Union Approval Hits 56 Year High
Approval for labor unions has hit a 56 year high according to the most recent Gallup poll. The poll has been asking Americans their thoughts on unions since 1936, although it has only been conducted yearly since 2001.
This year’s poll found that sixty eight percent of Americans approve of labor unions. This was up from 65% last year and was the highest since 1965 when 71% of Americans supported them. Approval has increased among nearly all major demographic subgroups since 2016. However, one group where the approval rating did decrease slightly was among union members. The poll found 86% supporting unions down from a high of 93% in 2019.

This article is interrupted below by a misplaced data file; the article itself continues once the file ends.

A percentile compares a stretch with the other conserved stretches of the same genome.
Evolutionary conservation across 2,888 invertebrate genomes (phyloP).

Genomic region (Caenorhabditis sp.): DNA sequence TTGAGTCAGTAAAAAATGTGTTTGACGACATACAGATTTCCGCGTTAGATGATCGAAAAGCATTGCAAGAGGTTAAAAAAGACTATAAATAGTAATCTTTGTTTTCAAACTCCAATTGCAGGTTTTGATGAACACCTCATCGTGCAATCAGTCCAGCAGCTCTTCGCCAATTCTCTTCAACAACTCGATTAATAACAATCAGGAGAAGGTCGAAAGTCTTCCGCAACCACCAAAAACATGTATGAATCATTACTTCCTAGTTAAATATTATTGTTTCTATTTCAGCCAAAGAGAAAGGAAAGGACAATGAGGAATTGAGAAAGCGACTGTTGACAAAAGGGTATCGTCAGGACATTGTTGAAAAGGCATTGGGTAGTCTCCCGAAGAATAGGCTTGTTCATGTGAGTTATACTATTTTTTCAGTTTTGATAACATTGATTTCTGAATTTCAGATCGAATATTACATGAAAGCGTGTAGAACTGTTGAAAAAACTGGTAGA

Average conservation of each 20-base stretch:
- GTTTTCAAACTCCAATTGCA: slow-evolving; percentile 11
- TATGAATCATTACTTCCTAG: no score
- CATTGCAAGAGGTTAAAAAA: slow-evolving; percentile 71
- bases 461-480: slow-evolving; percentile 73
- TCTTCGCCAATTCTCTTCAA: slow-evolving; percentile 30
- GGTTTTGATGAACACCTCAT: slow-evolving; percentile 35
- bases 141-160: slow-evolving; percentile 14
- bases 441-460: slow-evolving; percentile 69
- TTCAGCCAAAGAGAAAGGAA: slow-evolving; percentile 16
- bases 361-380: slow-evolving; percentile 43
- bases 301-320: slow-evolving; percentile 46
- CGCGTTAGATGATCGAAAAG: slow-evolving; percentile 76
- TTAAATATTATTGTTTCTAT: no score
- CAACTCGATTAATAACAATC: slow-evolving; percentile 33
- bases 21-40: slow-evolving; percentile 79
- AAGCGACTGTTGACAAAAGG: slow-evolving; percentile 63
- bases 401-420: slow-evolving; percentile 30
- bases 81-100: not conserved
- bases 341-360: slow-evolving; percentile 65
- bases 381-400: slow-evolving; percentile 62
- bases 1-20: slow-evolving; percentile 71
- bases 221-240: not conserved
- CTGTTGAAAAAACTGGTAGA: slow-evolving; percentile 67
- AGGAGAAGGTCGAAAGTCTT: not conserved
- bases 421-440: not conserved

Some of the biggest supporters of unions were young people. The poll found that among 18–34-year-old’s, 77% supported unions. Another large supporter was low-income households making under $40,000 a year. Within this group, unions had a 72% approval rating.
Among political groups, Democrats overwhelmingly supported labor with a 90% approval rating. This was the highest it has been in two decades and is up seven points from last year. The 90% approval rating is a higher level of support among a political party than even in 1965 or 1953 when unions had their highest ever approval rating. 66% of independents and 47% of Republicans also support labor unions which were essentially unchanged from last year. According to the poll, only 17% of the respondents were either union members or lived in a union household.
The impression that the larger general population has of unions continues to be strong, especially true among the younger generation who has grown up hearing about unions as the fighters for the middle class and lower-income workers who have directly seen unions not only organize their workplaces but also fight for things like the $15 minimum wage.